For example, if faculty are asked, “are you interested in how much and how well your students are learning?” it’s pretty hard to say no. Of course, they’re interested. From there it’s easy to launch into some of the things we know promote learning—getting students engaged, getting them connected with other students, getting them regularly reviewing content. Effective teaching strategies are what accomplish these goals, so you end up talking about changes that will improve teaching, but you’ve gotten there in a much less threatening way. It’s not about needing help or getting the ratings up; it’s about what teachers can do that effectively promotes learning.
The conversation should explore those aspects of teaching that aren’t working, but there should also be a discussion of strengths. It’s good to remember that teaching can be improved in two ways; by doing less of what isn’t working and by doing more of what is or has potential to work well. Teachers with a history of low ratings frequently don’t feel good about themselves as teachers (and maybe they shouldn’t), but when it comes to improving sometimes it’s easier to get the process going by starting with something seen as a strength that might be done more often, done in an elaborated or slightly different form, and done in different courses.
Like students who aren’t confident learners, faculty who aren’t very confident about their teaching (but who usually don’t make that admission) are helped when they have an academic leader who believes in them. And that can be an honest commitment. There are all sorts of small things that can be done to improve teaching. They involve basic knowledge and simple skills (wait time after a question). Yes, there’s artistry involved in teaching, especially exceptional teaching, but good teaching starts with basic skills and they are skills that can be acquired, especially by bright, well-educated persons.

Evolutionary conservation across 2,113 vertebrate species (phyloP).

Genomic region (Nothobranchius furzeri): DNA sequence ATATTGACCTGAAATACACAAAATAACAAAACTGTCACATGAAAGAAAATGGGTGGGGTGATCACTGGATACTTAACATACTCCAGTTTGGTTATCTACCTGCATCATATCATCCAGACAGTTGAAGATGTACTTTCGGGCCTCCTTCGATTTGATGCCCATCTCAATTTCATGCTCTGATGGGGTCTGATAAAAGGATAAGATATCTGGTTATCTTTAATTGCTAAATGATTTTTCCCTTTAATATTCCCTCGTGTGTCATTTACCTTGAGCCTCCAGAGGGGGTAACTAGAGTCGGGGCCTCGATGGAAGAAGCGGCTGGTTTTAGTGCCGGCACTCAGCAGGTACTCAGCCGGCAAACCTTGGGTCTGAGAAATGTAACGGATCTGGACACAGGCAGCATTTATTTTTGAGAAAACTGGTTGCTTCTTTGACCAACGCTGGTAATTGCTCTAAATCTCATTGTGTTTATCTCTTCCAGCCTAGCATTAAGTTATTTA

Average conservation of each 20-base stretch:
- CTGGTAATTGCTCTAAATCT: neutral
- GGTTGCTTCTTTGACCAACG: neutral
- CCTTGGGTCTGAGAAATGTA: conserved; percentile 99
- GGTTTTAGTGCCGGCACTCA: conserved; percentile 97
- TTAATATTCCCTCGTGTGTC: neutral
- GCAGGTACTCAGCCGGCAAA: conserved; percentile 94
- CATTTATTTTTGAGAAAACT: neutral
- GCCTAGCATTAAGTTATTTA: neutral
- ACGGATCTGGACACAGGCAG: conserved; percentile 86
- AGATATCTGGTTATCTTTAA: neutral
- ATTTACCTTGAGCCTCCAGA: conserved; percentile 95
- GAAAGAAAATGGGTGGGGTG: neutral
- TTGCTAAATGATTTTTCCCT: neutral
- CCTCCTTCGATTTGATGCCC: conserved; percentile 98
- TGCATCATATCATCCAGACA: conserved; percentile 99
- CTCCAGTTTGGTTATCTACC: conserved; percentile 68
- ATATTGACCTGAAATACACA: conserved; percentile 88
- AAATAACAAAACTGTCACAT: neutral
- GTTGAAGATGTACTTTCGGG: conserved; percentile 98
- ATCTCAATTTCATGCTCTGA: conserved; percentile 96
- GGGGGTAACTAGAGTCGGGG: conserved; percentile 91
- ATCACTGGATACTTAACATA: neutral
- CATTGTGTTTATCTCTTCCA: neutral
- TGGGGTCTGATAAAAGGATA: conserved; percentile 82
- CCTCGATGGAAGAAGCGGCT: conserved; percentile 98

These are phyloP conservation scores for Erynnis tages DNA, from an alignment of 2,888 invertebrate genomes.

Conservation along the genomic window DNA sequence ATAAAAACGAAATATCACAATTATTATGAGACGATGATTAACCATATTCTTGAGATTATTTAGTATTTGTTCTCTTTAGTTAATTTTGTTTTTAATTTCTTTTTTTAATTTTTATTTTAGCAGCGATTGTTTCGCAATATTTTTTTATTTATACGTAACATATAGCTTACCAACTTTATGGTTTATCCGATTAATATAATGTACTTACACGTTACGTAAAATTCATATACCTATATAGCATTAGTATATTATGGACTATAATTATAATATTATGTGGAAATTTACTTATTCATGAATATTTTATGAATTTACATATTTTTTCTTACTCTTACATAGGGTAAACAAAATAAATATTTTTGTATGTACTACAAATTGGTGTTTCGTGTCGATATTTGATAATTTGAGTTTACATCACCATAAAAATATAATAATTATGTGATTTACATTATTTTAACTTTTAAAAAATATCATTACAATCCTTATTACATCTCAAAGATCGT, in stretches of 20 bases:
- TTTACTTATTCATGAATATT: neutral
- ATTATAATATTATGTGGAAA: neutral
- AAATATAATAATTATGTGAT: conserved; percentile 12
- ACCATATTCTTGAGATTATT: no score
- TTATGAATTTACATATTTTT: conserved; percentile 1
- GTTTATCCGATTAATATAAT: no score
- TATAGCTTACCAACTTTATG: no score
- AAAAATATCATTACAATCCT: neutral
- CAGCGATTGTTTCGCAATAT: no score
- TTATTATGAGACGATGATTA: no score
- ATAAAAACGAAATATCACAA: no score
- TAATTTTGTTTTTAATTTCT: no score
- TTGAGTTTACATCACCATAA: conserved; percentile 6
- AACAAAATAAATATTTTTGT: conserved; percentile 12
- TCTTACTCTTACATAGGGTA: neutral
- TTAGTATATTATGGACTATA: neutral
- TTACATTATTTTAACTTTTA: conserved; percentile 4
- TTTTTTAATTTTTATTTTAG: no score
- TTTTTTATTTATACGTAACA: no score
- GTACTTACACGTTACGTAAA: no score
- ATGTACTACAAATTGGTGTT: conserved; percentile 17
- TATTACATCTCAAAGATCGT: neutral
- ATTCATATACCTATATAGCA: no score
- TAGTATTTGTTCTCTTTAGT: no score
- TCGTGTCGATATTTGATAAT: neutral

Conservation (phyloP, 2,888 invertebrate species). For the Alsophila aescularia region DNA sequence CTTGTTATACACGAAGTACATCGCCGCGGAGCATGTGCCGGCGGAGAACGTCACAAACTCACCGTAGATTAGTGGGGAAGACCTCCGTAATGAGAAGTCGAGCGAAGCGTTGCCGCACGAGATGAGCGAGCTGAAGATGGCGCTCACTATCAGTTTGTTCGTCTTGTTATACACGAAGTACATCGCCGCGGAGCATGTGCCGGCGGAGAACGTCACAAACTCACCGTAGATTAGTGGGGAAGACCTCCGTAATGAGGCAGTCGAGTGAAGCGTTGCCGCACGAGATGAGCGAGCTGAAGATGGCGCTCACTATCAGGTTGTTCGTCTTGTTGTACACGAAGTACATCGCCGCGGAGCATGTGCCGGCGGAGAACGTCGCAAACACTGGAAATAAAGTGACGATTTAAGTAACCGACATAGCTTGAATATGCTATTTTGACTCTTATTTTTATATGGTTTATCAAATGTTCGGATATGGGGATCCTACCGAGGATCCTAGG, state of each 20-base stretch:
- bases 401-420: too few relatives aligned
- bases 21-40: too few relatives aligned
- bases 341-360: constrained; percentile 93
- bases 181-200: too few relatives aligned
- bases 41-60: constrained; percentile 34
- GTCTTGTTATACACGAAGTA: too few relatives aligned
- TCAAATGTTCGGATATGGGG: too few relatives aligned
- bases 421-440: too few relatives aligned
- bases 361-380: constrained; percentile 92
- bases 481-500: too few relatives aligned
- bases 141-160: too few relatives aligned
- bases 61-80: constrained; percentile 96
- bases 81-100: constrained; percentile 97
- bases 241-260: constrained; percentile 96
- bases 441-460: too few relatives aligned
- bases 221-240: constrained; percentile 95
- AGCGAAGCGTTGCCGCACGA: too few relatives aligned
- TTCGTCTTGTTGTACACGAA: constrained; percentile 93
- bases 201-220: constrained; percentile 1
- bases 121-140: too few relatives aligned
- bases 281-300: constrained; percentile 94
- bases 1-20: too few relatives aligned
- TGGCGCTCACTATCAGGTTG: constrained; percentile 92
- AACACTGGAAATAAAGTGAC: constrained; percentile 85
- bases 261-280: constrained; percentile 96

Some faculty have been known to teach with low ratings for years. That’s not fair to students. The longer those ratings have been allowed to remain low, the harder they become to change. It’s important to intervene early and to do so with a conversation that is pointed but positive. Rating results can motivate improvement and provide useful data. Here’s an article that offers great advice on doing so. Boysen, G. A., (2016). Using student evaluations to improve teaching: Evidence-based recommendations. Scholarship of Teaching and Learning in Psychology, 2
Reference: Youmans, R. J. and Jee, B. D. (2007). Fudging the numbers: Distributing chocolate influences student evaluations of an undergraduate course. Teaching of Psychology, 34
Maryellen Weimer is a professor emerita of teaching and learning at Penn State Berks and the longtime the editor of The Teaching Professor.
Next month we’ll explore a scenario where a faculty member over-reacts to any small increase or decrease in rating scores.